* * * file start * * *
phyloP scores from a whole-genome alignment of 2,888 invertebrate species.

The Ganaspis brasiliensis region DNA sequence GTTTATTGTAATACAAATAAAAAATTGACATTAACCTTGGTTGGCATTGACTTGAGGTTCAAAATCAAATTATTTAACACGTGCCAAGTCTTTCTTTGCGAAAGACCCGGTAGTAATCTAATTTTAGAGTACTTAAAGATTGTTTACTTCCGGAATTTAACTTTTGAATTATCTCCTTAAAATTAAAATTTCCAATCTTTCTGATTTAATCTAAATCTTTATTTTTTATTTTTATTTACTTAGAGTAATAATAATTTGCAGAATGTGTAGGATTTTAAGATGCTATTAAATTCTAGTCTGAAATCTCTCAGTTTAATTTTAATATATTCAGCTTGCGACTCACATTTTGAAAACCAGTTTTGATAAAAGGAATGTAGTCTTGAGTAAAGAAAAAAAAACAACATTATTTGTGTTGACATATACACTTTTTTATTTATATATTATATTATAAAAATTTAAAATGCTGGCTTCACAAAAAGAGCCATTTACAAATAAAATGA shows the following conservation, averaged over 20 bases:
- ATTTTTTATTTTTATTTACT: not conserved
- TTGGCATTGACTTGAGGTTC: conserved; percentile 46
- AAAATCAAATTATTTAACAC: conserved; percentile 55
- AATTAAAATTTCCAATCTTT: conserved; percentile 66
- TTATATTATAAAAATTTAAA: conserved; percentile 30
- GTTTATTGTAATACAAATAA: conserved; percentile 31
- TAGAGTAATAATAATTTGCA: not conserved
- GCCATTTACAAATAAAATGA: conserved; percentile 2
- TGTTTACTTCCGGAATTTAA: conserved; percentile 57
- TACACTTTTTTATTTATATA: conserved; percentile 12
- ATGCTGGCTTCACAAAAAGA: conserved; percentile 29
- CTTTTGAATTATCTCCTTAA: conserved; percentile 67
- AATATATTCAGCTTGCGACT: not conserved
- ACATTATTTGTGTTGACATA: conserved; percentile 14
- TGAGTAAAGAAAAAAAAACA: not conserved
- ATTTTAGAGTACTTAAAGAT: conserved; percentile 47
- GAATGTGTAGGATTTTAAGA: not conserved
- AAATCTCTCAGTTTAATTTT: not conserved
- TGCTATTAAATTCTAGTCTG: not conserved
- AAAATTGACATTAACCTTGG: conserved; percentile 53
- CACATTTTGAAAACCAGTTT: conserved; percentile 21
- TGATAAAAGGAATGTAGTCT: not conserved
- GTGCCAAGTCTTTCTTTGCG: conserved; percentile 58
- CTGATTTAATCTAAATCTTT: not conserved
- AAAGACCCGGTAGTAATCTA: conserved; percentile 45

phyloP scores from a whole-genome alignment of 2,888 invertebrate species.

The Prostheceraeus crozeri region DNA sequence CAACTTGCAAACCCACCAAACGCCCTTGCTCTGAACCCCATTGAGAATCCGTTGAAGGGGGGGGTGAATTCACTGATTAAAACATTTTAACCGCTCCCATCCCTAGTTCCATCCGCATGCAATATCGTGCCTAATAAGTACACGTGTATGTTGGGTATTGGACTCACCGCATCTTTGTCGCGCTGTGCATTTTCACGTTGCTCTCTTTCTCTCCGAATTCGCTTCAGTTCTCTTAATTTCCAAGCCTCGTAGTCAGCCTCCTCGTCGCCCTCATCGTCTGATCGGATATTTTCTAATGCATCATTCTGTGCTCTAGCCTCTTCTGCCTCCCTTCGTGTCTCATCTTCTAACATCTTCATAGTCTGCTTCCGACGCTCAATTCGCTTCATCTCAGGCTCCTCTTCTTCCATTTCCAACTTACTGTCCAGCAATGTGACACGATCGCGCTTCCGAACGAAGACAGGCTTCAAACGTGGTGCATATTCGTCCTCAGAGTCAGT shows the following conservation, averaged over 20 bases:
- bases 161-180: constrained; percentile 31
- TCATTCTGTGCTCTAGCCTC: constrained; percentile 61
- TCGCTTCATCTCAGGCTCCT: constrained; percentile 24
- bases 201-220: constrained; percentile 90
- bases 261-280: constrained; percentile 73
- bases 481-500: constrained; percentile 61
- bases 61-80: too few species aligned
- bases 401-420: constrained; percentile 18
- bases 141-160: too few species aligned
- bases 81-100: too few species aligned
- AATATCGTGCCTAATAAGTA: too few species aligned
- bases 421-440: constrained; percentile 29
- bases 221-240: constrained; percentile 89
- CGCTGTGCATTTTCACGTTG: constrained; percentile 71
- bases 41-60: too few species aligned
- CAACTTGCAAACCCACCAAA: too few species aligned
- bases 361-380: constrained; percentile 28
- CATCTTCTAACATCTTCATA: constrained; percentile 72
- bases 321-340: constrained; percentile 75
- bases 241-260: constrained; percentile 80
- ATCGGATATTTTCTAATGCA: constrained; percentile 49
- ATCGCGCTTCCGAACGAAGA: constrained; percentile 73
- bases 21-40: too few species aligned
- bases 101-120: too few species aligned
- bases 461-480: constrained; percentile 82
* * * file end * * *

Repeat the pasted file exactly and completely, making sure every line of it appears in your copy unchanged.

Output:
phyloP scores from a whole-genome alignment of 2,888 invertebrate species.

The Ganaspis brasiliensis region DNA sequence GTTTATTGTAATACAAATAAAAAATTGACATTAACCTTGGTTGGCATTGACTTGAGGTTCAAAATCAAATTATTTAACACGTGCCAAGTCTTTCTTTGCGAAAGACCCGGTAGTAATCTAATTTTAGAGTACTTAAAGATTGTTTACTTCCGGAATTTAACTTTTGAATTATCTCCTTAAAATTAAAATTTCCAATCTTTCTGATTTAATCTAAATCTTTATTTTTTATTTTTATTTACTTAGAGTAATAATAATTTGCAGAATGTGTAGGATTTTAAGATGCTATTAAATTCTAGTCTGAAATCTCTCAGTTTAATTTTAATATATTCAGCTTGCGACTCACATTTTGAAAACCAGTTTTGATAAAAGGAATGTAGTCTTGAGTAAAGAAAAAAAAACAACATTATTTGTGTTGACATATACACTTTTTTATTTATATATTATATTATAAAAATTTAAAATGCTGGCTTCACAAAAAGAGCCATTTACAAATAAAATGA shows the following conservation, averaged over 20 bases:
- ATTTTTTATTTTTATTTACT: not conserved
- TTGGCATTGACTTGAGGTTC: conserved; percentile 46
- AAAATCAAATTATTTAACAC: conserved; percentile 55
- AATTAAAATTTCCAATCTTT: conserved; percentile 66
- TTATATTATAAAAATTTAAA: conserved; percentile 30
- GTTTATTGTAATACAAATAA: conserved; percentile 31
- TAGAGTAATAATAATTTGCA: not conserved
- GCCATTTACAAATAAAATGA: conserved; percentile 2
- TGTTTACTTCCGGAATTTAA: conserved; percentile 57
- TACACTTTTTTATTTATATA: conserved; percentile 12
- ATGCTGGCTTCACAAAAAGA: conserved; percentile 29
- CTTTTGAATTATCTCCTTAA: conserved; percentile 67
- AATATATTCAGCTTGCGACT: not conserved
- ACATTATTTGTGTTGACATA: conserved; percentile 14
- TGAGTAAAGAAAAAAAAACA: not conserved
- ATTTTAGAGTACTTAAAGAT: conserved; percentile 47
- GAATGTGTAGGATTTTAAGA: not conserved
- AAATCTCTCAGTTTAATTTT: not conserved
- TGCTATTAAATTCTAGTCTG: not conserved
- AAAATTGACATTAACCTTGG: conserved; percentile 53
- CACATTTTGAAAACCAGTTT: conserved; percentile 21
- TGATAAAAGGAATGTAGTCT: not conserved
- GTGCCAAGTCTTTCTTTGCG: conserved; percentile 58
- CTGATTTAATCTAAATCTTT: not conserved
- AAAGACCCGGTAGTAATCTA: conserved; percentile 45

phyloP scores from a whole-genome alignment of 2,888 invertebrate species.

The Prostheceraeus crozeri region DNA sequence CAACTTGCAAACCCACCAAACGCCCTTGCTCTGAACCCCATTGAGAATCCGTTGAAGGGGGGGGTGAATTCACTGATTAAAACATTTTAACCGCTCCCATCCCTAGTTCCATCCGCATGCAATATCGTGCCTAATAAGTACACGTGTATGTTGGGTATTGGACTCACCGCATCTTTGTCGCGCTGTGCATTTTCACGTTGCTCTCTTTCTCTCCGAATTCGCTTCAGTTCTCTTAATTTCCAAGCCTCGTAGTCAGCCTCCTCGTCGCCCTCATCGTCTGATCGGATATTTTCTAATGCATCATTCTGTGCTCTAGCCTCTTCTGCCTCCCTTCGTGTCTCATCTTCTAACATCTTCATAGTCTGCTTCCGACGCTCAATTCGCTTCATCTCAGGCTCCTCTTCTTCCATTTCCAACTTACTGTCCAGCAATGTGACACGATCGCGCTTCCGAACGAAGACAGGCTTCAAACGTGGTGCATATTCGTCCTCAGAGTCAGT shows the following conservation, averaged over 20 bases:
- bases 161-180: constrained; percentile 31
- TCATTCTGTGCTCTAGCCTC: constrained; percentile 61
- TCGCTTCATCTCAGGCTCCT: constrained; percentile 24
- bases 201-220: constrained; percentile 90
- bases 261-280: constrained; percentile 73
- bases 481-500: constrained; percentile 61
- bases 61-80: too few species aligned
- bases 401-420: constrained; percentile 18
- bases 141-160: too few species aligned
- bases 81-100: too few species aligned
- AATATCGTGCCTAATAAGTA: too few species aligned
- bases 421-440: constrained; percentile 29
- bases 221-240: constrained; percentile 89
- CGCTGTGCATTTTCACGTTG: constrained; percentile 71
- bases 41-60: too few species aligned
- CAACTTGCAAACCCACCAAA: too few species aligned
- bases 361-380: constrained; percentile 28
- CATCTTCTAACATCTTCATA: constrained; percentile 72
- bases 321-340: constrained; percentile 75
- bases 241-260: constrained; percentile 80
- ATCGGATATTTTCTAATGCA: constrained; percentile 49
- ATCGCGCTTCCGAACGAAGA: constrained; percentile 73
- bases 21-40: too few species aligned
- bases 101-120: too few species aligned
- bases 461-480: constrained; percentile 82